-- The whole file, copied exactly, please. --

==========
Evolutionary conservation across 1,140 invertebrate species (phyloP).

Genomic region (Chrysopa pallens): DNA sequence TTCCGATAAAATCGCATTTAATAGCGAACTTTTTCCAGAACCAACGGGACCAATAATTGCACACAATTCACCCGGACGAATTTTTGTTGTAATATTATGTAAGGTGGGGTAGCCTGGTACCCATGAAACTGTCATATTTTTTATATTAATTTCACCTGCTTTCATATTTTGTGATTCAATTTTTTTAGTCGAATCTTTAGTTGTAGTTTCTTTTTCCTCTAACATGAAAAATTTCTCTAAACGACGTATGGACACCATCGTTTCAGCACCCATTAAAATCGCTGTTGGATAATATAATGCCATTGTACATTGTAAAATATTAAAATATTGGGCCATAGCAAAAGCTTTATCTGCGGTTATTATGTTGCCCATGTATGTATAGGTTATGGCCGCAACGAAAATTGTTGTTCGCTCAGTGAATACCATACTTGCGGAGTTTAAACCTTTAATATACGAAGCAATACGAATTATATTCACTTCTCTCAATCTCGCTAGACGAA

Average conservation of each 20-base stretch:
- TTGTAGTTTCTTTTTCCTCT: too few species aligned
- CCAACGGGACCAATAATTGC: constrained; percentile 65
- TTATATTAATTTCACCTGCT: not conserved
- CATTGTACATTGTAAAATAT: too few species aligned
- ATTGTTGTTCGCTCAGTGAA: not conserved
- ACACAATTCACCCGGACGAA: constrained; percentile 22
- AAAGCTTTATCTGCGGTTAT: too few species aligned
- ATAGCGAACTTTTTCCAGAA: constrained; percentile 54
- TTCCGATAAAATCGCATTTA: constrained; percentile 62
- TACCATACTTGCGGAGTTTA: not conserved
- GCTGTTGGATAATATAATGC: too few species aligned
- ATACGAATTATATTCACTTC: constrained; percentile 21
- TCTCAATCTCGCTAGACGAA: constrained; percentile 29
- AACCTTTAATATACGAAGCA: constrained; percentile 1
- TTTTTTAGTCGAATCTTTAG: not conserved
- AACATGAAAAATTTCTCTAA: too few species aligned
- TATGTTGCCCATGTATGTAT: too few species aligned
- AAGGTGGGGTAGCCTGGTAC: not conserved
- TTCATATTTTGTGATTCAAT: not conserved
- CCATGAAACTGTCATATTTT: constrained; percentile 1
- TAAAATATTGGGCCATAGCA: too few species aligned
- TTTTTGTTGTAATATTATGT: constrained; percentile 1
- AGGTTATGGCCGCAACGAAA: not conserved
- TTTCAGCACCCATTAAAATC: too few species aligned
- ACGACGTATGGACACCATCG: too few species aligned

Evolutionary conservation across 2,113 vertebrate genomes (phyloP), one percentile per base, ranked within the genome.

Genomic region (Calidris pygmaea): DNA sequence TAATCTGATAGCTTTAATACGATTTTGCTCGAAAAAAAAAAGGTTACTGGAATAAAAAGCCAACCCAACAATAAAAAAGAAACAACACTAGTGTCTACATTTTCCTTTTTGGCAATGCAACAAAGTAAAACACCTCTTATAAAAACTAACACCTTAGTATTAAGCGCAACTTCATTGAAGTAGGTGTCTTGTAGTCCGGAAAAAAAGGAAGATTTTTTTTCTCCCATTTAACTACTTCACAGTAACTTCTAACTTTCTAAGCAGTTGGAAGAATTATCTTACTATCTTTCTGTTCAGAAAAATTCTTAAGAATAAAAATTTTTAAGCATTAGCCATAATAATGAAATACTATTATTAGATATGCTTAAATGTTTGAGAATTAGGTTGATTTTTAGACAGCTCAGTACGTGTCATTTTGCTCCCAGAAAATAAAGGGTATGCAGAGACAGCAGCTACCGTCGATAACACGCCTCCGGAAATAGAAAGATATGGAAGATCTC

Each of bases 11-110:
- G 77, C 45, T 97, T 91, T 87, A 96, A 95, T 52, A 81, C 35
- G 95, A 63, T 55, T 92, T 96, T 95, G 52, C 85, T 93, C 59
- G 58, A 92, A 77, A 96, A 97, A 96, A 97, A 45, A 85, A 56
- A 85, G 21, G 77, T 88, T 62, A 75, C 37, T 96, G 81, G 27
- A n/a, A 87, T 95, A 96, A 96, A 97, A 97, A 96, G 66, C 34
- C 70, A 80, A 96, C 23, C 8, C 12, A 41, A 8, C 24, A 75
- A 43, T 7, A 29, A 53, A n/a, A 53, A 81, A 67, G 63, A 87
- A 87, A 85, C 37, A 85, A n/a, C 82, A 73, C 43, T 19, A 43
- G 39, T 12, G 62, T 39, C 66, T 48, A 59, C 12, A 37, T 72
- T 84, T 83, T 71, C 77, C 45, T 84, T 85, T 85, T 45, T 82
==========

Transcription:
Evolutionary conservation across 1,140 invertebrate species (phyloP).

Genomic region (Chrysopa pallens): DNA sequence TTCCGATAAAATCGCATTTAATAGCGAACTTTTTCCAGAACCAACGGGACCAATAATTGCACACAATTCACCCGGACGAATTTTTGTTGTAATATTATGTAAGGTGGGGTAGCCTGGTACCCATGAAACTGTCATATTTTTTATATTAATTTCACCTGCTTTCATATTTTGTGATTCAATTTTTTTAGTCGAATCTTTAGTTGTAGTTTCTTTTTCCTCTAACATGAAAAATTTCTCTAAACGACGTATGGACACCATCGTTTCAGCACCCATTAAAATCGCTGTTGGATAATATAATGCCATTGTACATTGTAAAATATTAAAATATTGGGCCATAGCAAAAGCTTTATCTGCGGTTATTATGTTGCCCATGTATGTATAGGTTATGGCCGCAACGAAAATTGTTGTTCGCTCAGTGAATACCATACTTGCGGAGTTTAAACCTTTAATATACGAAGCAATACGAATTATATTCACTTCTCTCAATCTCGCTAGACGAA

Average conservation of each 20-base stretch:
- TTGTAGTTTCTTTTTCCTCT: too few species aligned
- CCAACGGGACCAATAATTGC: constrained; percentile 65
- TTATATTAATTTCACCTGCT: not conserved
- CATTGTACATTGTAAAATAT: too few species aligned
- ATTGTTGTTCGCTCAGTGAA: not conserved
- ACACAATTCACCCGGACGAA: constrained; percentile 22
- AAAGCTTTATCTGCGGTTAT: too few species aligned
- ATAGCGAACTTTTTCCAGAA: constrained; percentile 54
- TTCCGATAAAATCGCATTTA: constrained; percentile 62
- TACCATACTTGCGGAGTTTA: not conserved
- GCTGTTGGATAATATAATGC: too few species aligned
- ATACGAATTATATTCACTTC: constrained; percentile 21
- TCTCAATCTCGCTAGACGAA: constrained; percentile 29
- AACCTTTAATATACGAAGCA: constrained; percentile 1
- TTTTTTAGTCGAATCTTTAG: not conserved
- AACATGAAAAATTTCTCTAA: too few species aligned
- TATGTTGCCCATGTATGTAT: too few species aligned
- AAGGTGGGGTAGCCTGGTAC: not conserved
- TTCATATTTTGTGATTCAAT: not conserved
- CCATGAAACTGTCATATTTT: constrained; percentile 1
- TAAAATATTGGGCCATAGCA: too few species aligned
- TTTTTGTTGTAATATTATGT: constrained; percentile 1
- AGGTTATGGCCGCAACGAAA: not conserved
- TTTCAGCACCCATTAAAATC: too few species aligned
- ACGACGTATGGACACCATCG: too few species aligned

Evolutionary conservation across 2,113 vertebrate genomes (phyloP), one percentile per base, ranked within the genome.

Genomic region (Calidris pygmaea): DNA sequence TAATCTGATAGCTTTAATACGATTTTGCTCGAAAAAAAAAAGGTTACTGGAATAAAAAGCCAACCCAACAATAAAAAAGAAACAACACTAGTGTCTACATTTTCCTTTTTGGCAATGCAACAAAGTAAAACACCTCTTATAAAAACTAACACCTTAGTATTAAGCGCAACTTCATTGAAGTAGGTGTCTTGTAGTCCGGAAAAAAAGGAAGATTTTTTTTCTCCCATTTAACTACTTCACAGTAACTTCTAACTTTCTAAGCAGTTGGAAGAATTATCTTACTATCTTTCTGTTCAGAAAAATTCTTAAGAATAAAAATTTTTAAGCATTAGCCATAATAATGAAATACTATTATTAGATATGCTTAAATGTTTGAGAATTAGGTTGATTTTTAGACAGCTCAGTACGTGTCATTTTGCTCCCAGAAAATAAAGGGTATGCAGAGACAGCAGCTACCGTCGATAACACGCCTCCGGAAATAGAAAGATATGGAAGATCTC

Each of bases 11-110:
- G 77, C 45, T 97, T 91, T 87, A 96, A 95, T 52, A 81, C 35
- G 95, A 63, T 55, T 92, T 96, T 95, G 52, C 85, T 93, C 59
- G 58, A 92, A 77, A 96, A 97, A 96, A 97, A 45, A 85, A 56
- A 85, G 21, G 77, T 88, T 62, A 75, C 37, T 96, G 81, G 27
- A n/a, A 87, T 95, A 96, A 96, A 97, A 97, A 96, G 66, C 34
- C 70, A 80, A 96, C 23, C 8, C 12, A 41, A 8, C 24, A 75
- A 43, T 7, A 29, A 53, A n/a, A 53, A 81, A 67, G 63, A 87
- A 87, A 85, C 37, A 85, A n/a, C 82, A 73, C 43, T 19, A 43
- G 39, T 12, G 62, T 39, C 66, T 48, A 59, C 12, A 37, T 72
- T 84, T 83, T 71, C 77, C 45, T 84, T 85, T 85, T 45, T 82